by John Wukovits Palgrave Macmillan, 2006

One Square Mile of Hell: The Battle for Tarawa

by John Wukovits NAL Caliber, 2006

For some 20 years John Wukovits has written on U.S. naval operations in the Pacific during World War II, but his latest two books focus on non-naval American icons: Army General Dwight David Eisenhower and the Marines who took Tarawa.

A biography in Palgrave Macmillan’s “Great Generals Series,” edited with a foreword by General Wesley K. Clark, Eisenhower follows the life, education and career of its subject as a learning process from which future generations of military officers can derive lessons on leadership. Eisenhower’s was an unusual case of a man dead set on an Army career whose talents in leadership, staff management and diplomacy prevented him from seeing combat, but whose professionalism and accumulated experience elevated him to the position—and crushing responsibilities—of supreme commander of Allied forces in Europe during World War II.

While they were serving in the frustratingly neglected Tank Corps in 1919, Eisenhower’s brother officer and friend Colonel George S. Patton Jr. predicted their roles in the next war by evoking two Confederate Civil War generals: “I’ll be [Stonewall] Jackson, you’ll be [Robert E.] Lee. I don’t want to do the heavy thinking, you do that and I’ll get loose among our #&*?!&% [sic] enemies.” His declaration was remarkably prescient, for Eisenhower proved the right man to formulate and conduct the grand strategy necessary to defeat Nazi Germany, while Patton repeatedly displayed his tactical prowess in the field. What also became evident was that the two were decidedly unsuited to trade roles, as Eisenhower was frequently distracted from his single-minded effort against Adolf Hitler to deal with the conflicting egos of associates, from British Prime Minister Winston Churchill to Field Marshal Bernard L. Montgomery to his unpredictable friend and occasional bête noire, Lt. Gen. Patton.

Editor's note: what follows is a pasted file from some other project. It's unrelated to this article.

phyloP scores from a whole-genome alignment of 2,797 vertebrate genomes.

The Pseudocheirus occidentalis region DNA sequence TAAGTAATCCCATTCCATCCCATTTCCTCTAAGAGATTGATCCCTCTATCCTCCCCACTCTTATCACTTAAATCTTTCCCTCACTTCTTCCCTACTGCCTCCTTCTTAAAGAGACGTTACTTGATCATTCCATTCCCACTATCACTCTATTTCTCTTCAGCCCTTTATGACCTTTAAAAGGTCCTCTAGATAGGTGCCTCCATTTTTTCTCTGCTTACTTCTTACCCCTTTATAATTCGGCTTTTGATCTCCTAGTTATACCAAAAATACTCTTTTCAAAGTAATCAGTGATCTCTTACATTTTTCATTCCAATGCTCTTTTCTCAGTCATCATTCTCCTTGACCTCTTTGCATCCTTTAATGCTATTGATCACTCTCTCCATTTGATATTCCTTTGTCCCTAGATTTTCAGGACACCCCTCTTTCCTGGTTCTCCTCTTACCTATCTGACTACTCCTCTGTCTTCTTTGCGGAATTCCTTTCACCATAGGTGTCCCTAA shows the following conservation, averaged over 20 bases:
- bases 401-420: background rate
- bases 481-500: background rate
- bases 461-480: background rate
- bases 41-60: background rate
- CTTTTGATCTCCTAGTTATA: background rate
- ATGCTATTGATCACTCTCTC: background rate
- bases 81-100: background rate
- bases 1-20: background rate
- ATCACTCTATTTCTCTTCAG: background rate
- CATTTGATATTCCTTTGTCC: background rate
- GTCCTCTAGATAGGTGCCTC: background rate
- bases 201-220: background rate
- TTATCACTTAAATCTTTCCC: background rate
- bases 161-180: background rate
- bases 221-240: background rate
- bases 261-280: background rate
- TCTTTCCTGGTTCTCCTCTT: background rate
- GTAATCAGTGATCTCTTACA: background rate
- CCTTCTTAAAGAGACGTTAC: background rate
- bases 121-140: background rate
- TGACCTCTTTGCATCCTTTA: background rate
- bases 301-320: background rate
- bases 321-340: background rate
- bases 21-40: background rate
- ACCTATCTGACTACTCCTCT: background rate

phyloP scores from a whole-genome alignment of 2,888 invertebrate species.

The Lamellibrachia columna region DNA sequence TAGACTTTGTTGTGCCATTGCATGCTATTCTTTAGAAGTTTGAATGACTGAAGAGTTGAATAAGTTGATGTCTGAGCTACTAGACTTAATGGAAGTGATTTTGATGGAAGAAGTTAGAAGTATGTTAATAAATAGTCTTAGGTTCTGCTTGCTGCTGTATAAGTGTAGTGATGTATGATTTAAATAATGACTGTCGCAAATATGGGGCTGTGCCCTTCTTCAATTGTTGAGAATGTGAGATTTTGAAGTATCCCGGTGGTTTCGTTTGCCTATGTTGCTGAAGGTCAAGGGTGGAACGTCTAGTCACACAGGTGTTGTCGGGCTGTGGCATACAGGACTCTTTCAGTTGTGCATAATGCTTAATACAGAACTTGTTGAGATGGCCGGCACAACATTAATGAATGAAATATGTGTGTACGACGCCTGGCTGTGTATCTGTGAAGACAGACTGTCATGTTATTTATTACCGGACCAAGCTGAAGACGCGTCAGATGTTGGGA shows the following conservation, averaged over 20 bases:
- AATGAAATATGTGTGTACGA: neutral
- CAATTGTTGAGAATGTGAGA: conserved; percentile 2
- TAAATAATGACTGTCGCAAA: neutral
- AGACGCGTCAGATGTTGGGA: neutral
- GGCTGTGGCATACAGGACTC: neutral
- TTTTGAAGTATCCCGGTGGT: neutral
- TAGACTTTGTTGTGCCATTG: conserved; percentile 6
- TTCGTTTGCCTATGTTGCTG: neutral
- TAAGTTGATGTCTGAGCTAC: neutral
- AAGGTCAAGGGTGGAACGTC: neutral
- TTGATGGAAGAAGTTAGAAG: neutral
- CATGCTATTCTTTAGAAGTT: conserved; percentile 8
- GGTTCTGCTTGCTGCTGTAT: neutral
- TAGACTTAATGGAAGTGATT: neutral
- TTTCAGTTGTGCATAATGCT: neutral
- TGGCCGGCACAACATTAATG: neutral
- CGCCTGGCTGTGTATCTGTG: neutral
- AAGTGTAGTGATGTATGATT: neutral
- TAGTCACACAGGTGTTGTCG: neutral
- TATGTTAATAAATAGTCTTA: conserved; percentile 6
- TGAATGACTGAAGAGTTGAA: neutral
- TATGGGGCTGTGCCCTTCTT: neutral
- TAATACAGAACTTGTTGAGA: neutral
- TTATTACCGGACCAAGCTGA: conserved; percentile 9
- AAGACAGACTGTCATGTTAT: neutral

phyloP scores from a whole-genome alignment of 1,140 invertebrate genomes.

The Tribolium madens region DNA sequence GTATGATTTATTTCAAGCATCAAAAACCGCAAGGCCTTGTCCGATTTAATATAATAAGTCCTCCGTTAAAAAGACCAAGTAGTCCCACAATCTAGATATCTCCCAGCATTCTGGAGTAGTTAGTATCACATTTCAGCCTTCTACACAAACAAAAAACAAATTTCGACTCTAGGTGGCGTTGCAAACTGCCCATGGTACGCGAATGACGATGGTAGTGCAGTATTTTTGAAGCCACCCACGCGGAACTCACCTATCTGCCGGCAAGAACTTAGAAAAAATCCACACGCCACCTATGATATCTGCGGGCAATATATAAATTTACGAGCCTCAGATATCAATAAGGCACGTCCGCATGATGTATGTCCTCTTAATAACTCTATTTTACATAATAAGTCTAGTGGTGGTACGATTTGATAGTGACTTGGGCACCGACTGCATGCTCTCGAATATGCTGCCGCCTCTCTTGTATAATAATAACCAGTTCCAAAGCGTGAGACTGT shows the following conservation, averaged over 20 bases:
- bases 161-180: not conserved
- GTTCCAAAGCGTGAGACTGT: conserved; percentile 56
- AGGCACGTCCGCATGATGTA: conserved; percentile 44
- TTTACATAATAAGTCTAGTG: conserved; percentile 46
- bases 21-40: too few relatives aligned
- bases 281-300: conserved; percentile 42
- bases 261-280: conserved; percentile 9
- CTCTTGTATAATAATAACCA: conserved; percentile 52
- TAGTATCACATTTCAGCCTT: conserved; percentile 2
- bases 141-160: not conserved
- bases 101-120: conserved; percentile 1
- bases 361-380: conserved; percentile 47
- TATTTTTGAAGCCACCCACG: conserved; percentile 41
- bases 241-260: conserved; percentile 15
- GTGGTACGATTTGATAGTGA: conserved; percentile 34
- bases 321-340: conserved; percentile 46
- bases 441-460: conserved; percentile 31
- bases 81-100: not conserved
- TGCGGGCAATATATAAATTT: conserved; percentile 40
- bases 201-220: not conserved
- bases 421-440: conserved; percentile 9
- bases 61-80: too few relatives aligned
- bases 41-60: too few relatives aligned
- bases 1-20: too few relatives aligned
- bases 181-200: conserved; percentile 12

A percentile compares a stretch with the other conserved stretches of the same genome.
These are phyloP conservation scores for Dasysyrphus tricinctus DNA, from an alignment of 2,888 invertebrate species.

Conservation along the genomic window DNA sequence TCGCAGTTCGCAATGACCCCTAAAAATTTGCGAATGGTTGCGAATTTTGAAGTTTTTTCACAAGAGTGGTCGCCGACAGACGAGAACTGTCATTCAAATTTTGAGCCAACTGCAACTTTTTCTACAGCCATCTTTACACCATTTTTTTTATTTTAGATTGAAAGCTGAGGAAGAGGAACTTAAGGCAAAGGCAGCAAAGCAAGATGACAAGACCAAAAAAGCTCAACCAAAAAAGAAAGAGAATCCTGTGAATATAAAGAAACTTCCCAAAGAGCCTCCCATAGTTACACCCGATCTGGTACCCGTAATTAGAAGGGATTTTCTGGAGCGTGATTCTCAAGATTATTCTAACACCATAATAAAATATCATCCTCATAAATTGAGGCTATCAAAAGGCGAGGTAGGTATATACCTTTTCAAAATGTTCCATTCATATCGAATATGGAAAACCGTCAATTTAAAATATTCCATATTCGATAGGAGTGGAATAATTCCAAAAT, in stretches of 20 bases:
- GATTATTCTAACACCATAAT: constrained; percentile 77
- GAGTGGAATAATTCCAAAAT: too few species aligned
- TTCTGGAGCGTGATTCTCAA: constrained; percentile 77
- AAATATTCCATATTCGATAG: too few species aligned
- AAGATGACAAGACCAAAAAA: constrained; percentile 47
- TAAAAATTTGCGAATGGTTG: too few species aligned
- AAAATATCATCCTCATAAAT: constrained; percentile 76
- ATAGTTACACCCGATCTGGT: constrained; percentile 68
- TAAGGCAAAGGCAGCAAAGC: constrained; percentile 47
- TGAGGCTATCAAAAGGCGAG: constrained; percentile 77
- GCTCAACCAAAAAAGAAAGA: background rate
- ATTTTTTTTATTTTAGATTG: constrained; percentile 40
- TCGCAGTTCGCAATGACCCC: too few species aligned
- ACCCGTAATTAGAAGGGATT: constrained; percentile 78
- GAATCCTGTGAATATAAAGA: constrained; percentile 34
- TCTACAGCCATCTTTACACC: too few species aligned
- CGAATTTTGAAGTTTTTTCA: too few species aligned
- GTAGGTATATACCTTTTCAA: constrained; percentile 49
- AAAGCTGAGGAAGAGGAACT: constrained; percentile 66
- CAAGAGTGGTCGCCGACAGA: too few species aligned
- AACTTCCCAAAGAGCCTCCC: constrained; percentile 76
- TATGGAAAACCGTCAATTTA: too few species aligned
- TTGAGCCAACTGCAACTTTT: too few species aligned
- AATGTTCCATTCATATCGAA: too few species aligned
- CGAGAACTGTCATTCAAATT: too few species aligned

Much has been written about Eisenhower—including by Eisenhower himself, as well as by his son, John. But Wukovits presents a concise summary of the evolution of an outstanding leader, concluding, as do all the books of this series, with the five leadership traits (focus, teamwork, empathy, media savvy and devotion to duty) that “Ike” leaves for future commanders— and commanders in chief.

If Eisenhower contains an epic career in a small package, One Square Mile of Hell compresses an epic of man-made horror in a very small place: the first seriously opposed landing Americans experienced during World War II, when the 2nd Marine Division invaded the tiny isle of Betio on Tarawa Atoll in the Gilberts, on February 20, 1943. The Marines, young but intensely trained and backed up by the most powerful fleet up to that time, expected a walkover. What they found instead was an ingenious complex of mutually supporting defensive positions that had held up to the shells and bombs, manned by tough naval infantry of the 7th Sasebo Special Naval Landing Force. The three-day slugfest that followed between the U.S. Marines and their closest Japanese equivalent left little room to maneuver for either side. When the mile-square island and its airstrip were finally declared secure, 1,027 U.S. Marine and Navy personnel were dead, 2,292 were wounded and 88 missing. Of some 4,800 Japanese and Korean laborers on Betio, 146 survived— only 17 of whom were Japanese troops.